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Discussion Starter · #1 ·
I recently picked up a new 583 Mini 14 Ranch rifle, shot it just enough to test functions as I can't really use the iron sights due to my vision so no sense in wasting ammunition until it becomes scoped-which it currently is-Vortex Crossfire ll 2-7x32 mounted on the factory supplied rail.
I've read reports about spent brass when ejected can and has dinged up some scopes due to factory over gassing so now that it is scoped I want to address the gas bushing before shooting it again so here are some questions: I'm looking at the ASI bushing set and after reading the instructions pertaining to sizing the gas bushing where I'm being told to place the bushing in a hand held drill, start it up and then while free holding a 13/64" drill bit, shave the bushing down to the required size. Who here has done that and were you satisfied with the results? Has anyone used a drill press instead of a hand held drill?
Are there any other gas bushing manufactures out there that I can contact?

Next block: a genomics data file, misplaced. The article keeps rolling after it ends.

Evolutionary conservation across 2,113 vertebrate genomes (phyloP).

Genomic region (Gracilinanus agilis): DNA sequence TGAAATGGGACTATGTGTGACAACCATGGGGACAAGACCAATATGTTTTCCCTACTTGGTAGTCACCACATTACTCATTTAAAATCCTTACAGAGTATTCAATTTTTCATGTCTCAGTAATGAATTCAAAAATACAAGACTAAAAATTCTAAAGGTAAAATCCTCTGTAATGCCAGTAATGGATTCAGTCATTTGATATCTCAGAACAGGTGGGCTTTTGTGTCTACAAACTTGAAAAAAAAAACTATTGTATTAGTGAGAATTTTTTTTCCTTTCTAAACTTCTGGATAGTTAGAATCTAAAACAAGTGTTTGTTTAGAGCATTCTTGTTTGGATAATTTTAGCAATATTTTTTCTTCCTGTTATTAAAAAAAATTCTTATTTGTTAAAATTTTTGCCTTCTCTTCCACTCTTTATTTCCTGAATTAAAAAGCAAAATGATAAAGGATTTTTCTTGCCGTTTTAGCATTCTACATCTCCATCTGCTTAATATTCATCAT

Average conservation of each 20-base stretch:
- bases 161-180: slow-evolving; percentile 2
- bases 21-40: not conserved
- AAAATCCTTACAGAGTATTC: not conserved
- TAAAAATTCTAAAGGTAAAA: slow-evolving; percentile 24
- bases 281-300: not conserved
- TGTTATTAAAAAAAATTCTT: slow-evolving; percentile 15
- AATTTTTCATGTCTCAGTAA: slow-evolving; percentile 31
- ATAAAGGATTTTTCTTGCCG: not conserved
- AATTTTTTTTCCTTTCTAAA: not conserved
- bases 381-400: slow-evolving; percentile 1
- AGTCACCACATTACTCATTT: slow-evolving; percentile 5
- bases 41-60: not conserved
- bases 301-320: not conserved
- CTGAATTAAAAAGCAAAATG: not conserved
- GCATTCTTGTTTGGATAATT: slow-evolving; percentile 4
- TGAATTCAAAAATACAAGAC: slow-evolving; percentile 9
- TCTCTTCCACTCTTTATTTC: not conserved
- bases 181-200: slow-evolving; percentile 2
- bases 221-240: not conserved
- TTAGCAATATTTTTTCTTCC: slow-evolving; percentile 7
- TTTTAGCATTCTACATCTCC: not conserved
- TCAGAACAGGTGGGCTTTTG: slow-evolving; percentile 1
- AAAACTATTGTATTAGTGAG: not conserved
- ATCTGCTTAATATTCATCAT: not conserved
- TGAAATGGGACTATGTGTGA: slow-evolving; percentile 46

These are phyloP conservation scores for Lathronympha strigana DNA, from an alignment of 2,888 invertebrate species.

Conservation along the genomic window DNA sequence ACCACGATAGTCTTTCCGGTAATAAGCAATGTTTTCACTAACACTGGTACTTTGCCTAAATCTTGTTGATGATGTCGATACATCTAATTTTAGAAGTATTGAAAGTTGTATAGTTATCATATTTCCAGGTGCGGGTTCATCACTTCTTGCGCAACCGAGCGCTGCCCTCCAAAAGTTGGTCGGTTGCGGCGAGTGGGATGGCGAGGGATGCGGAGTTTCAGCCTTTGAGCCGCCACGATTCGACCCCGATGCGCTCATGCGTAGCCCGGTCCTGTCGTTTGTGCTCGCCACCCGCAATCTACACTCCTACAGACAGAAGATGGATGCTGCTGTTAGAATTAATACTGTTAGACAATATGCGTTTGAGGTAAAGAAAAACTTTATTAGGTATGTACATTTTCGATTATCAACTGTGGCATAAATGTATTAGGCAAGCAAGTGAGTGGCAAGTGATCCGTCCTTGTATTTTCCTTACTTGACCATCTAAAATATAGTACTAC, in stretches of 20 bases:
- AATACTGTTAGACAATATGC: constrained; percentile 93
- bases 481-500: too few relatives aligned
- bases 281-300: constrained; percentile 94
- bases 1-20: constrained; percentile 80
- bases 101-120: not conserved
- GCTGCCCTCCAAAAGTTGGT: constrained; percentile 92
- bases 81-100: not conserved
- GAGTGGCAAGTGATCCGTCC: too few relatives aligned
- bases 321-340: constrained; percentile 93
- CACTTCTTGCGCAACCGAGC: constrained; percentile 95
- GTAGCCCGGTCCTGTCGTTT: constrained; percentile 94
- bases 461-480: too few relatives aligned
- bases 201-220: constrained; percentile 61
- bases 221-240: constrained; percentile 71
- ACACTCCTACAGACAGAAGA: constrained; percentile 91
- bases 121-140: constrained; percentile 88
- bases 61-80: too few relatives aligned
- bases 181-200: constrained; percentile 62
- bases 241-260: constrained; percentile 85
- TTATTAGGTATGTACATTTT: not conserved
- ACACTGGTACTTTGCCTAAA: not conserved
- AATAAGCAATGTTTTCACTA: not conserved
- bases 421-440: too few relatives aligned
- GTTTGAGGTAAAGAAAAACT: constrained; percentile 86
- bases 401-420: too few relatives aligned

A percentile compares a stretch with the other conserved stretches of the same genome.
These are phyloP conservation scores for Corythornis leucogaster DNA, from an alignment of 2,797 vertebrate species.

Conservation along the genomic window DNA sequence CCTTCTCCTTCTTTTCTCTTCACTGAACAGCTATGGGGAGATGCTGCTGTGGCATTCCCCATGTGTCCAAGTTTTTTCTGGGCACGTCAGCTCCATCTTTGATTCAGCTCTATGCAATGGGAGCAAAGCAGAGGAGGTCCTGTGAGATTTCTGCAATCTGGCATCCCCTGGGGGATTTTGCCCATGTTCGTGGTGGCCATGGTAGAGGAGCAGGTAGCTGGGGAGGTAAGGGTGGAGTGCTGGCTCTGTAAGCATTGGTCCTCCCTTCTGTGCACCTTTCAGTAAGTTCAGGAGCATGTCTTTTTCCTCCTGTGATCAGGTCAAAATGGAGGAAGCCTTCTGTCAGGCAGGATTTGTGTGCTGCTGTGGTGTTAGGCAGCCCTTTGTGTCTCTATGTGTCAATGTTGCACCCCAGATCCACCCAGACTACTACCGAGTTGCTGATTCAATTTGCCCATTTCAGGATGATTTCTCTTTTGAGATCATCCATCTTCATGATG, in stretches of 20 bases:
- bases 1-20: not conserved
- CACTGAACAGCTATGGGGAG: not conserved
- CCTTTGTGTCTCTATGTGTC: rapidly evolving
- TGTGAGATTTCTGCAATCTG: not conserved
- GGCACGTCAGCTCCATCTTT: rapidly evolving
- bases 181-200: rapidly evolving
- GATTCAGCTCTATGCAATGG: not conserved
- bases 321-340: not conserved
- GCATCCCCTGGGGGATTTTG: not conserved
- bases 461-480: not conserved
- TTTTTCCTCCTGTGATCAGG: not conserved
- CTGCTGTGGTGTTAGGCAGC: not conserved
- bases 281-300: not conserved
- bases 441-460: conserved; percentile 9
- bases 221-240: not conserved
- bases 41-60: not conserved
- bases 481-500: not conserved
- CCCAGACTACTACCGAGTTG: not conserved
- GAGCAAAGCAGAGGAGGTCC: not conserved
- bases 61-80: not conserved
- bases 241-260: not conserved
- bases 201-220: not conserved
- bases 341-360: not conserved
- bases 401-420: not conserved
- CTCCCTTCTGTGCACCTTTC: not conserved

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Nickel, Hadaway (on this forum) offers true/correct bushing sets correctly measured for the model of Mini. Does good work and is responsive through e-mail. The ASI stuff is generally to be considered "one size fits none" - hence their video. Recommend Hadaway's "set" of three different-sized bushings, since "each Mini is different"...

Check this thread:
http://www.perfectunion.com/vb/ruger-mini-14-mini-30/106924-mini-14-30-gas-bushings-ready-ship.html
^^^^ What he said :D

I ordered a set from Hadaway. Told him which model I had and the set came with a .40, .50 and .60 as all Mini's are different, especially with the different ammo configurations. I was launching brass 30 feet so I put in a .50, pretty simple job which is saying something if I could do it. Brass is now in the 10-12 foot range with PMC 55 gn.